Knives – Used for general tasks, cooking, and protection. This will become your best friend in the backcountry.
Not all knives are considered equal so be sure to pay attention to things such as metal composition, whether or not it has a full tang, and how sharp you can make it.
Machetes – Machetes are giant sword-like knives that excel at bushwhacking and trail maintenance. While they don’t have the versatility of a knife you can use them in a variety of the same tasks.
Kukri – Thought of as a jack of all trades, the kukri can perform the tasks of a machete, axe, and knife.
The downside is that while it can perform these tasks, it doesn’t excel at them like their respective counterparts. It’s best to have the right tool for the job, but in a pinch a Kukri can do all three pretty well.
You should also learn how to sharpen, store, repair, and protect your knives, axes and hatches to prolong their lives, especially when you’re out in the bush with no way of getting new ones.
When there’s no doctor in sight, you’ll have to deal with any injury that may come your way, whether it’s a cut, an open wound or a broken bone.
There are several medicinal remedies out in the wilderness such as common plantain, rose hips and sphagnum moss that help with wounds.
Having a guide of medicinal plants is a great asset when it comes to treating injuries. Remember, indigenous tribes have been using these plants for centuries in healing.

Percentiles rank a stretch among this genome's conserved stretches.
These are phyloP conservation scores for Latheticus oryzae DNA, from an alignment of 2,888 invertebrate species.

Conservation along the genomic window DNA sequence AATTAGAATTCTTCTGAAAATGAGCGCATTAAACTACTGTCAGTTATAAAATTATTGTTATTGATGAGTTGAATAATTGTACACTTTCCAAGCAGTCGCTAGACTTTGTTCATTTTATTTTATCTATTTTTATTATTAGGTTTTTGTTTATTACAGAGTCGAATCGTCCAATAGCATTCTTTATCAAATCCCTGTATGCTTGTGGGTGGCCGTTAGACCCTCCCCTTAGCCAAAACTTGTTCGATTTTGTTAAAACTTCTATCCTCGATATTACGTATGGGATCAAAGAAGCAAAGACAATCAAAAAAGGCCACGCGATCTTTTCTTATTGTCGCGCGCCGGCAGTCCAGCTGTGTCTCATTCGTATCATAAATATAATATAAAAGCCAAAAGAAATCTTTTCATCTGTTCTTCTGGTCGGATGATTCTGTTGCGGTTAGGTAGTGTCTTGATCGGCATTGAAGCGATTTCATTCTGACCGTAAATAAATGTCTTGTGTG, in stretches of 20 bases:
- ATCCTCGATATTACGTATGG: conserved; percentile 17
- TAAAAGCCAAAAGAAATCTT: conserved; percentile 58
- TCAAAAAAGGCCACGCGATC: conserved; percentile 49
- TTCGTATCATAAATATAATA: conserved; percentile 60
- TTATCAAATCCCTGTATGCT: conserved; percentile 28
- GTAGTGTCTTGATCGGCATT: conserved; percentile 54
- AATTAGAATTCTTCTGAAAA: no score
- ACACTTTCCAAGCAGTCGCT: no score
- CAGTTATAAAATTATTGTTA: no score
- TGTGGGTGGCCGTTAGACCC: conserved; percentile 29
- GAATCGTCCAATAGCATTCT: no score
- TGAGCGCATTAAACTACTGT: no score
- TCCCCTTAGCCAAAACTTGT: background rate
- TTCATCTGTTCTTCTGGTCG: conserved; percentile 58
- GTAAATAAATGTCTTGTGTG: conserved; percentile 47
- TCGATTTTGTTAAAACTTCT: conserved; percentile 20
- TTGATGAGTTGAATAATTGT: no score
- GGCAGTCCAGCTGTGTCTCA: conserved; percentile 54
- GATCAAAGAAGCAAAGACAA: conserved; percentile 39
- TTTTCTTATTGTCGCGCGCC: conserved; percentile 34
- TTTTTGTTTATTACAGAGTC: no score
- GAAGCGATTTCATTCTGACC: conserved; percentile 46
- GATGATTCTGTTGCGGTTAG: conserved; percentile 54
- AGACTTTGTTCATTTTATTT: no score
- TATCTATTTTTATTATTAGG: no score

Since I’m not a doctor, I can’t give you medical advice, but I strongly encourage you to take a first aid course, and don’t be shy about asking what to do in case of accidents in the wild, particularly how to clean and seal a wound and how to make a splint.
Be sure to have a first aid booklet in your survival bag, along with a comprehensive first aid kit.
Even the most experienced outdoorsmen can get lost. Land navigation is obviously important so you can go back if you’re lost, or if you’ve taken the wrong path.
If you don’t have these items there are some tried and true methods of which you can try and get your bearings with. They aren’t difficult to do and only require some careful thinking and common sense.
Using your watch – If you have an analog watch you can use it in conjunction with the sun to find out what direction is true north.
Simply point the hour hand at the sun, locate 12 o’clock on your watch and cast your eyes in between the hour hand and noon. Directly in the middle of the two should be true north.